August 13, 2018
Industry Policies that further validate BCCA’s challenge of the Community Benefits Agreement
The recent Community Benefits Agreement (CBA) announced by Premier Horgan’s government has created a major disruption in our industry.
Tradespeople and employers alike – both union and open shop – are working to understand the details of the 336 page document and what it means for them, following inadequate consultation with industry prior to the release of the policy.
BCCA has clearly stated its opposition to the CBA on the grounds that it contravenes the obligation of government for fair, open and transparent procurement processes, and violates the Canadian Charter of Rights and Freedoms (which guarantees all Canadians the right to freedom of thought and assembly).
There are other aspects of this policy that don’t stand up to scrutiny. To follow is a recap of the CBA violations of BCCA’s industry policies. For brevity we have taken short excerpts from our policies that are most relevant to the CBA. You can read the full policies by following the links:
BCCA supports an economic and political system based on individual freedom and the competitive free enterprise system.
- The CBA requires open-shop workers to join a government union, which contravenes freedom of enterprise.
2.4 Inter-Provincial Trade & Work Barriers
BCCA recommends that all forms of discrimination be eliminated.
Procurement by all levels of government within Canada should not be used as a regional development tool.
- The CBA preference for local labour is a form of discrimination and also amounts to an artificial regional development strategy. (Additionally, Provincial and National Trade Agreements such as the New West Partnership Trade Agreement and the Canadian International Trade Agreement prohibit local preference policies: these trade agreements take legal precedence over the CBA.)
2.5 Privatization of Government Services & Programs
BCCA supports the privatization of government services and programs that can be more effectively delivered by the private sector as long as privatization is implemented while maintaining acceptable standards of practice relating to a competitive process.
- The CBA creates a new Crown Corporation which will act as the “employer” of tradespeople on public projects, and will issue paychecks and provide benefits to those tradespeople (regardless of whether their true employer is an open shop or union employer). This will not be more effective than the current private sector model.
5.2 Equity Seeking Groups in the Construction Workforce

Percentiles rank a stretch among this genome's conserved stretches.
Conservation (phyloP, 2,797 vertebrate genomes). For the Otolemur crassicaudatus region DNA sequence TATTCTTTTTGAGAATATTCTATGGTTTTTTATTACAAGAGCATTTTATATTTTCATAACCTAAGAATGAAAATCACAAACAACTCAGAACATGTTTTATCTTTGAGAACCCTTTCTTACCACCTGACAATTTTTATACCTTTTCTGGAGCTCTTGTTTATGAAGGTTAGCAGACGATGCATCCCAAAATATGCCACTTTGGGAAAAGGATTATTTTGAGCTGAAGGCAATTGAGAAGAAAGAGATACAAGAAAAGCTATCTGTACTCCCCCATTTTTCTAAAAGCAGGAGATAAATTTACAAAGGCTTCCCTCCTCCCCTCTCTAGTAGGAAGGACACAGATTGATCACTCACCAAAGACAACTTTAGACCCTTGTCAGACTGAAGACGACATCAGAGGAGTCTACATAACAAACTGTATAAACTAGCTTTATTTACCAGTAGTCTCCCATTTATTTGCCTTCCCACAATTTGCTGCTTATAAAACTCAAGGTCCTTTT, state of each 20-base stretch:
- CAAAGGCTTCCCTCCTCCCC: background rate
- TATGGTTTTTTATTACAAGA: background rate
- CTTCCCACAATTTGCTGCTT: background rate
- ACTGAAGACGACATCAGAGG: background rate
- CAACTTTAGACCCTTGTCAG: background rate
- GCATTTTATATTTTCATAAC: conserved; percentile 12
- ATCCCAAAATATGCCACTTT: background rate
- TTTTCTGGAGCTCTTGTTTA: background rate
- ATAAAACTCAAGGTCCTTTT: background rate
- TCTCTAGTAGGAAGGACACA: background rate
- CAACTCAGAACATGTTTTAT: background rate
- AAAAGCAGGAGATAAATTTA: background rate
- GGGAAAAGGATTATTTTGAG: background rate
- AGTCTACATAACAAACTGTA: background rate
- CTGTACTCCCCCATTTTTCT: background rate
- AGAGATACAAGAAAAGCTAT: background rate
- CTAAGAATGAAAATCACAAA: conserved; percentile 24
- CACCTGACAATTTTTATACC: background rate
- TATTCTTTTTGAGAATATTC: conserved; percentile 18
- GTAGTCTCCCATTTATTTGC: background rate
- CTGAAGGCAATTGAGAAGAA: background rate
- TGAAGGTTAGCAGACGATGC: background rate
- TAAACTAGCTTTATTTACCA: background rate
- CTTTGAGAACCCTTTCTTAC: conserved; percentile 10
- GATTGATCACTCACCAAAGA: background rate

BCCA welcomes all equity seeking groups to careers in the skilled trades, and to other occupations within the construction industry. We urge all construction employers to ensure equal access to employment and to improve the retention of all workers, in order that the construction workforce more closely reflect the demographics of our society.
à It is not clear that the CBA will make it easier for equity seeking groups to enter the workforce. The CBA does not give equal access of employment to all workers.
BCCA opposes legislated wages at any level of government that are targeted specifically at the construction industry.
- The CBA will unilaterally allow the Crown Agency to deduct $0.32 hourly from each construction worker on the stated projects after 30 days of work: this openly contravenes the Fair Wage policy.
BCCA supports the right of every contractor to operate in the construction marketplace. BCCA supports the maintenance of a healthy labour/management relationship, which will aid the British Columbian and Canadian economy and provide maximum productivity.
- The CBA directly contravenes this right and its manner of introduction has created an unhealthy labour/management relationship. The resulting risk to our economy and productivity is real.
5.7 Procurement Preferences to Benefit Equity Seeking Groups
The BC Construction Association strongly endorses the principle that neither the age, sex, gender, race, religion, nor geographic domicile within the Province of the principal owners of a firm, its employees, or labour force, should be a consideration in the procurement of construction materials or services. Furthermore, the Association vigorously opposes any procurement practice or program, which seeks to confer exclusive bidding rights to firms based upon any of the foregoing characteristics, or compulsory programs of employment equity, including any system of quotas related to age, gender, race, religion, or geographic location within the Province.
- The CBA seeks to prefer demographic groups as defined by their labour affiliation and confers bidding rights based on compulsory employment in a union.
The CBA was created without the input of BCCA. Had we been at the table, these are the points we would have raised. We are pursuing a review of the CBA in partnership with our regional construction associations and other stakeholders. For more information on our actions to oppose the CBA, go here.